"Dating of 594 in the fourteenth century is indicated by its similarity to a seal impression of that time (Weber 316a). In each instance a decorative motif is formed by using thw ings of the lion-griffins to frame a palmette tree. In the scene of the impression the shoulder feathers of the lion-griffin's wings are indicated by drillins. This distinctive detail (which appears to derive from Mitannian designs), though it is lacking in 594, does appear in 595. Furthermore, the delicate modeling of the latter seal indicates that it belongs to the fourteenth-century group of Middle Assyrian cylinders. It may be noted that in 595 the tip of the second horn of the bull is indicated; thus the bull's head is shown in a quasi three-quarter view. While such three-quarter profiles remain unparalleled in Mesopotamian designs, they occur frequently in contemporary Aegean art." Porada, CANES, p. 68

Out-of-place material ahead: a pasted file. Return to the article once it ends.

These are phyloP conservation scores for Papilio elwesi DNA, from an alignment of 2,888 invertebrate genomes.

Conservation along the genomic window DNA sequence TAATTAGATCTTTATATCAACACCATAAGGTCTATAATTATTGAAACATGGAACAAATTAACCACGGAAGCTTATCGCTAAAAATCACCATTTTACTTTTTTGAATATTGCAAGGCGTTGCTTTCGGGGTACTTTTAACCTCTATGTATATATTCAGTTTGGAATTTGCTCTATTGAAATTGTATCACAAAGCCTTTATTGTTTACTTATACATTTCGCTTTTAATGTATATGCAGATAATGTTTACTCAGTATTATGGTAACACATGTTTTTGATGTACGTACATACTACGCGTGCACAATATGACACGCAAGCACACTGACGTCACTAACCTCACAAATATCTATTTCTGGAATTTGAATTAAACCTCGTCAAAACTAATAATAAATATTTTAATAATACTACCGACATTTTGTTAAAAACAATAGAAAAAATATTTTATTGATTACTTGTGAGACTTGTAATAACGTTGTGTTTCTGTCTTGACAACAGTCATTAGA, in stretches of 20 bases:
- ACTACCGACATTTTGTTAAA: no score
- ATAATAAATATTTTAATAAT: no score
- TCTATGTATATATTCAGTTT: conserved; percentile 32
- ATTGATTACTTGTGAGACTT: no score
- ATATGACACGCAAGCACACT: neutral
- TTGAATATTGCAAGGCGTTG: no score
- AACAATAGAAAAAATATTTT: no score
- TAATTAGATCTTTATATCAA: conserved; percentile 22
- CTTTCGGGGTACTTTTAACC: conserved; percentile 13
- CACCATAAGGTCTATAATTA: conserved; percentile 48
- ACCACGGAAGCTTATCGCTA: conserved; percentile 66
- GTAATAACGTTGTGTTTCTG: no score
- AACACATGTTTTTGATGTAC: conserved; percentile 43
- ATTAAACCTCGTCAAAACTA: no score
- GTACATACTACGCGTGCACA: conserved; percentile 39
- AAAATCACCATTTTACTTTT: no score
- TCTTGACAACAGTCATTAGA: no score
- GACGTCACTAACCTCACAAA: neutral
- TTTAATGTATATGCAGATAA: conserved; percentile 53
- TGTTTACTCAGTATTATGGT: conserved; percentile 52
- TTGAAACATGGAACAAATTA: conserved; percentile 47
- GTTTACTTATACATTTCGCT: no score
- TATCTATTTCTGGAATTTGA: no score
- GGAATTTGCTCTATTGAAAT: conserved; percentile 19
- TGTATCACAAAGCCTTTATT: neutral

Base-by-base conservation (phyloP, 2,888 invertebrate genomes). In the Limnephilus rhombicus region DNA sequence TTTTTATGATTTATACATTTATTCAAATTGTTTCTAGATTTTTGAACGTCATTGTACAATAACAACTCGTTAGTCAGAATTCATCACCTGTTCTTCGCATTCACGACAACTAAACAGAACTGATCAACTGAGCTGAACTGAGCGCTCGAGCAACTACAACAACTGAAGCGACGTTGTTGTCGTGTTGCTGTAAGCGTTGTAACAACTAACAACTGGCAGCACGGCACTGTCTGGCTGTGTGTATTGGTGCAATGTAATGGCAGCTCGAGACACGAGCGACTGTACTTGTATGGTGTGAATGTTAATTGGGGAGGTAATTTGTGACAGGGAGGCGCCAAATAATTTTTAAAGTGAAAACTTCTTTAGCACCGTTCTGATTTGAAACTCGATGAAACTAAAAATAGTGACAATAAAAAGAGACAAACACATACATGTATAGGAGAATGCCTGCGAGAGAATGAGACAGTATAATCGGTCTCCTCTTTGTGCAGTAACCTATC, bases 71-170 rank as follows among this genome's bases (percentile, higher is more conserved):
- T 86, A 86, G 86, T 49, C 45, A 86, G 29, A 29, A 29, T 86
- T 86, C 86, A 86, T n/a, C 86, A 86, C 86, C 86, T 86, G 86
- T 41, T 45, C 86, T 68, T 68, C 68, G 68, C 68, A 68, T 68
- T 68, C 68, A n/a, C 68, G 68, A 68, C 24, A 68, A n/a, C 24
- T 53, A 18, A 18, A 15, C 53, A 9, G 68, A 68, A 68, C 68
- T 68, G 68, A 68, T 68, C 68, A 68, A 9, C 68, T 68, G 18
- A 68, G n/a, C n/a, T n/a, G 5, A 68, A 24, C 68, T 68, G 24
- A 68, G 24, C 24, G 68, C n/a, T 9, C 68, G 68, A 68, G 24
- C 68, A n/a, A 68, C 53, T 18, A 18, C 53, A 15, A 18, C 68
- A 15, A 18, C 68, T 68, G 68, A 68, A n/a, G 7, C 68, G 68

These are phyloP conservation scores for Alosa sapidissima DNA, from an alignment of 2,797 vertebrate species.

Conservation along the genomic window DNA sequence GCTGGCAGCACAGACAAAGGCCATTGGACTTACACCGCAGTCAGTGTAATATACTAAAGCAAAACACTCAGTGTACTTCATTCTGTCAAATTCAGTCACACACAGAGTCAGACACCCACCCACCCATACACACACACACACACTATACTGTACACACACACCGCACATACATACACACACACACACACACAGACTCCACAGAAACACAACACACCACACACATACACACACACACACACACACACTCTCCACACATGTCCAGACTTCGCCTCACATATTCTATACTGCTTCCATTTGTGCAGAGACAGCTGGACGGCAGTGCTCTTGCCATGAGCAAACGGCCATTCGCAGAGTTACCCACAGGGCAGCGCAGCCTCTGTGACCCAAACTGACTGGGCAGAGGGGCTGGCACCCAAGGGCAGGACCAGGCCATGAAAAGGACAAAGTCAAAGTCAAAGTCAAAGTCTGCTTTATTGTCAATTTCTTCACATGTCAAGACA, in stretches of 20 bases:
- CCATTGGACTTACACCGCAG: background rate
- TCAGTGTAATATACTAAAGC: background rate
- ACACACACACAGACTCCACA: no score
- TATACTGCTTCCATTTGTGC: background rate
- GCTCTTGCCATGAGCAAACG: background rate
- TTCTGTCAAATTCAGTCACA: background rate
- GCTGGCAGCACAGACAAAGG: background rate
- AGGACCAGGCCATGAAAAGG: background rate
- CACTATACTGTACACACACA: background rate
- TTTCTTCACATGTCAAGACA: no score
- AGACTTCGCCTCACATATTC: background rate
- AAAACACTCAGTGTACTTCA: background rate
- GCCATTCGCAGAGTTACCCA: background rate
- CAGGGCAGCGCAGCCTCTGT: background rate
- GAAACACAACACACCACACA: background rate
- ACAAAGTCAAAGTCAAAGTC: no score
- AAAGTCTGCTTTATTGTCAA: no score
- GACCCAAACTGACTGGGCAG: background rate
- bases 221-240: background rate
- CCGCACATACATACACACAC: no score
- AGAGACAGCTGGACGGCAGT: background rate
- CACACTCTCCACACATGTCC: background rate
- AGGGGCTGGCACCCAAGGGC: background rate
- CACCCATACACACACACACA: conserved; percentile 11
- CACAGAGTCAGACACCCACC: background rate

Walking bull with its tail grasped by griffin-demon on one knee, whose other hand touches same bull, thus initiating repetition of scene -- In field, inscription.